You can invest for at least two key reasons: growth and income. If you're looking for growth, you'll need to invest in stocks that have the potential for capital appreciation. But if you also want to get income from your investments, you've got some choices to make.
You can, invest in fixed-income vehicles, such as bonds. Bonds typically pay regular interest payments, and, as long as the bond is held until maturity, the principal amount is returned, provided the issuer doesn't default -- a risk you can greatly reduce by purchasing only those bonds that have received the highest grades from independent rating agencies.
You can also get income by investing in stocks that have a history of paying dividends and now, since the tax rate on dividends has been cut, these investments may look even more attractive.
In the short term, most common stocks will typically offer lower income than bonds or CDs. But many high-quality stocks have consistently increased their annual dividends -- which means you have the potential for rising income.
That's not to say you should abandon your bonds in favor of dividend-paying stocks. No matter how high the quality of the stocks, they will still carry more investment risk -- at least in terms of potential loss of principal -- than high-quality bonds. So, when you're investing for income, you will likely want to choose the mix of dividend-paying stocks and bonds that best fits your individual risk tolerance and long-term goals.
It's particularly important to make the right choices during your retirement years. At this time of your life, you'll need to look beyond the issue of bonds vs. stocks to a new dimension: Which sources of retirement income should you tap first?
To answer this question, you'll have to take stock on where your retirement income is coming from. You can probably anticipate drawing from three main sources: tax-deferred accounts (such as your traditional IRA and your 401(k) or other employer-sponsored plan); taxable savings and investments; and Social Security.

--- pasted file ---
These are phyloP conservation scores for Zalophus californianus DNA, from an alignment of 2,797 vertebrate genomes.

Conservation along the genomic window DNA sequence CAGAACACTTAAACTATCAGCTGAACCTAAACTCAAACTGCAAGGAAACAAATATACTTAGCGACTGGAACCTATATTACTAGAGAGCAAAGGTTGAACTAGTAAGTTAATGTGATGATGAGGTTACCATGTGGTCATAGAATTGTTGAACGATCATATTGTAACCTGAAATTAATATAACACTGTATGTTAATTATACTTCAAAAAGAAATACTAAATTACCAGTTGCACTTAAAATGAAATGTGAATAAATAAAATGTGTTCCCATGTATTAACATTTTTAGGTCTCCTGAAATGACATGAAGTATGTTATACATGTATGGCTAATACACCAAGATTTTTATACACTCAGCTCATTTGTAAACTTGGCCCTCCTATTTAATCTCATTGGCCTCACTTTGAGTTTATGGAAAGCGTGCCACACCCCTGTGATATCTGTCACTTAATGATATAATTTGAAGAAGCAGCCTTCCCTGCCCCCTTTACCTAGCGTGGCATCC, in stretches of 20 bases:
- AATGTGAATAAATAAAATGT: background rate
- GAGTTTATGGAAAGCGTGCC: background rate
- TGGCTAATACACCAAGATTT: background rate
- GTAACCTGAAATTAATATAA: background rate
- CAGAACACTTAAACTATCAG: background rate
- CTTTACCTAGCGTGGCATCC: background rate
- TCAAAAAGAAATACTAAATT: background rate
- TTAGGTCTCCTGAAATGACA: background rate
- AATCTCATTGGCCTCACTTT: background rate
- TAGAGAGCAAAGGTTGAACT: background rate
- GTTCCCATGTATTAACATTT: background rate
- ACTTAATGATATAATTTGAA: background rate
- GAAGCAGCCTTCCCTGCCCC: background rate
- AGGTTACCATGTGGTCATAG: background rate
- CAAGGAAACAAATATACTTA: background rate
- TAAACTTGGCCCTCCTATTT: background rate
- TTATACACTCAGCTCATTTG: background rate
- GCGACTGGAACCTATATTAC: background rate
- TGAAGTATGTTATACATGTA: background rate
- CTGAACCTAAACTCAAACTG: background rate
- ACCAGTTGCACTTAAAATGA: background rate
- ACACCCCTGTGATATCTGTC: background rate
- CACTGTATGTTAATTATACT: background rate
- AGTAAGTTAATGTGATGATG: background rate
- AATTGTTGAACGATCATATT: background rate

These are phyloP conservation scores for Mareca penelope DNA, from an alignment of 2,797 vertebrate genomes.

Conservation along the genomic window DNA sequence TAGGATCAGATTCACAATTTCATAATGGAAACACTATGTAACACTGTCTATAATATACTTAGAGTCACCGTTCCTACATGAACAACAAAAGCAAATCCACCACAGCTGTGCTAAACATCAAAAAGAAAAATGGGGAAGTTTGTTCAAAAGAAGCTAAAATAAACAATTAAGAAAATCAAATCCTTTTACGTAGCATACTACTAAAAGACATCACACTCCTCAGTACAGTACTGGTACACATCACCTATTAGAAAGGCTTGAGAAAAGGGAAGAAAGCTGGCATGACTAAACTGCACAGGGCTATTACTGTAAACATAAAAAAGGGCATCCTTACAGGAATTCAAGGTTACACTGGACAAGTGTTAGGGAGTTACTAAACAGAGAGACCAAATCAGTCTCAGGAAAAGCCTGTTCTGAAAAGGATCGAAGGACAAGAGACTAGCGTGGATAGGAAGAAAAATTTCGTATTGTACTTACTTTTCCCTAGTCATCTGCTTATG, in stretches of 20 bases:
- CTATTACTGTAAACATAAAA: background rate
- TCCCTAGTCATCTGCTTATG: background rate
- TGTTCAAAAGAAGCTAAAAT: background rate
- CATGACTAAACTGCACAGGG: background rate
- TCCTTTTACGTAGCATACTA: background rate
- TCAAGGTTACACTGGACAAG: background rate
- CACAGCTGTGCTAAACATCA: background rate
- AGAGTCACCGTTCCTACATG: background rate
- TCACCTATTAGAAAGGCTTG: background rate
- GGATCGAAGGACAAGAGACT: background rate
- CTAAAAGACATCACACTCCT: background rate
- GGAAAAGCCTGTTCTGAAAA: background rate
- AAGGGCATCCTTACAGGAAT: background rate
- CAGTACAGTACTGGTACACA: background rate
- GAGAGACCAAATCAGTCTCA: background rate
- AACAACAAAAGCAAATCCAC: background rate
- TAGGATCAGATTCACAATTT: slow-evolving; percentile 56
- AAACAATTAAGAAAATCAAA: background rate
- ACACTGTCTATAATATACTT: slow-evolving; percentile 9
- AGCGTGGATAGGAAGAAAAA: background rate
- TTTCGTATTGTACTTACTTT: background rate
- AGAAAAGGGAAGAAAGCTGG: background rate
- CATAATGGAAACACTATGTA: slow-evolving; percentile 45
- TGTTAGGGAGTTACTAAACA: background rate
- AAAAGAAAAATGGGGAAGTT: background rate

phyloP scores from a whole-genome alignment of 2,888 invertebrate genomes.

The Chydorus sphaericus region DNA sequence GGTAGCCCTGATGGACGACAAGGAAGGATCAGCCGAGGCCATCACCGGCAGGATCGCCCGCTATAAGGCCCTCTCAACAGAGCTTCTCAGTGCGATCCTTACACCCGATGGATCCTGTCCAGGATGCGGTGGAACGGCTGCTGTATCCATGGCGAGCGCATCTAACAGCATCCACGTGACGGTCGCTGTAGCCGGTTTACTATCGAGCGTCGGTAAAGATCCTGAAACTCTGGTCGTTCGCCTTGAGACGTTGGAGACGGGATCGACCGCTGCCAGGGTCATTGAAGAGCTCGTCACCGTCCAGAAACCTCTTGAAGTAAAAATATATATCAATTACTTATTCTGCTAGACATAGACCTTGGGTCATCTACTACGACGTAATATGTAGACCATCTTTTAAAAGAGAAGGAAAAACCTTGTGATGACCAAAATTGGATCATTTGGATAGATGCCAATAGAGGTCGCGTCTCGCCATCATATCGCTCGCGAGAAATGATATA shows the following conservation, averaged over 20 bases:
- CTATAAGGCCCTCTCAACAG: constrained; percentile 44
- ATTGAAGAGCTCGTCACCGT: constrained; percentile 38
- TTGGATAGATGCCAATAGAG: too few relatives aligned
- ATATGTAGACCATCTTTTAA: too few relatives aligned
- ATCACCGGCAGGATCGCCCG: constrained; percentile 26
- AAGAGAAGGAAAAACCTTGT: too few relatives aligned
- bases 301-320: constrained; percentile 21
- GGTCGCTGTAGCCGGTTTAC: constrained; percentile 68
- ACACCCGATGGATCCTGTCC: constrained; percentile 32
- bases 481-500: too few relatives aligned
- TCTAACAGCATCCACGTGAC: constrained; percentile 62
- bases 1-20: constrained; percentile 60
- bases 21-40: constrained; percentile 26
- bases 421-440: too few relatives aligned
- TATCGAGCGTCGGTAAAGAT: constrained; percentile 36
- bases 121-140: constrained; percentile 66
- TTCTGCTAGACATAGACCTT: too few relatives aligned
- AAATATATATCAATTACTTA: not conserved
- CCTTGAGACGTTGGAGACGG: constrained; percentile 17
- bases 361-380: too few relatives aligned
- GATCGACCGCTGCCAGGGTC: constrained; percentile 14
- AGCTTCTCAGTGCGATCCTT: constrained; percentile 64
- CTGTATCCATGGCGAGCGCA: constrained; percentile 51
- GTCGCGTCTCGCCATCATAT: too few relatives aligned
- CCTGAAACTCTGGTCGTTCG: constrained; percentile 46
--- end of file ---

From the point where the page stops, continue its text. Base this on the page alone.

The formula you choose will depend on your individual needs and circumstances. However, it may be a good idea to spend down your taxable savings before you touch your tax-deferred plans. By following this strategy, you can keep these accounts potentially growing on a tax-deferred basis until you must start taking withdrawals at age 70 1/2.
When should you start taking these payments? Again, there's no one right answer for everyone; you'll have to weigh a variety of factors, including your other sources of income, your age at retirement and your expected life span. Keep in mind that, although you can start taking Social Security at age 62, your monthly checks will be larger if you wait until your full retirement age, which can be anywhere from 65 to 67. For every year past your normal retirement age that you delay collecting benefits, you'll get "bonus'' payments, which can be substantial. Once you reach 70, you'll have earned the largest monthly payment you're going to get.
Your financial professional can help you determine the appropriate strategies for drawing on your investment income and retirement plans.
Scott Flake is a financial adviser with Edward Jones. He hosts a weekly informal investment discussion at 10 a.m., Tuesdays at 411 S. Beeline Highway, Suite B.